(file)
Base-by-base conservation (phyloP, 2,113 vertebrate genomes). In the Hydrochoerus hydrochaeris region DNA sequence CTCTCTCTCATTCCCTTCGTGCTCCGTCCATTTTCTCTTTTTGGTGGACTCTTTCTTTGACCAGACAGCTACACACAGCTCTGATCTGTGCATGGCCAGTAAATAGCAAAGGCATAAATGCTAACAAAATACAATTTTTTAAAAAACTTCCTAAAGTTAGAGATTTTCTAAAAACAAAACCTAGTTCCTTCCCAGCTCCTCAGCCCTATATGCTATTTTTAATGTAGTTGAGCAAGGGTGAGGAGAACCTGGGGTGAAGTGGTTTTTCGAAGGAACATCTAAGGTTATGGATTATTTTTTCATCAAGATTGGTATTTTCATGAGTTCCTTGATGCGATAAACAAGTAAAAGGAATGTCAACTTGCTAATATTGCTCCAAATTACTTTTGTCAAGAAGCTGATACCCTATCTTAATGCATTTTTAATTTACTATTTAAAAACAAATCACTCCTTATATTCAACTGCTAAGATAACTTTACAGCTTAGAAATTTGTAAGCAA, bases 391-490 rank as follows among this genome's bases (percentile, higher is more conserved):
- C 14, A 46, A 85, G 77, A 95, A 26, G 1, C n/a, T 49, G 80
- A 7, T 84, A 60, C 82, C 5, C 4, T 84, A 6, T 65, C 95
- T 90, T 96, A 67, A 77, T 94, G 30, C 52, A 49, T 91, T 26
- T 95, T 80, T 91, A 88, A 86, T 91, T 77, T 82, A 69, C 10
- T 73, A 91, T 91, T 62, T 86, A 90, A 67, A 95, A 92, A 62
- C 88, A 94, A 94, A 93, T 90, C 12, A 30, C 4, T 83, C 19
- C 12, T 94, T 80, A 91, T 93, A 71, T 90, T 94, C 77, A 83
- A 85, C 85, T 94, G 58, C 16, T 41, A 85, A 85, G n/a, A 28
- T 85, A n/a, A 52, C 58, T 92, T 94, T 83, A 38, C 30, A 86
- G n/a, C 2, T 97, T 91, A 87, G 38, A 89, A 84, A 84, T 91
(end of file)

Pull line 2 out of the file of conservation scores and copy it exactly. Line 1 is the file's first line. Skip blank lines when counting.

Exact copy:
- C 14, A 46, A 85, G 77, A 95, A 26, G 1, C n/a, T 49, G 80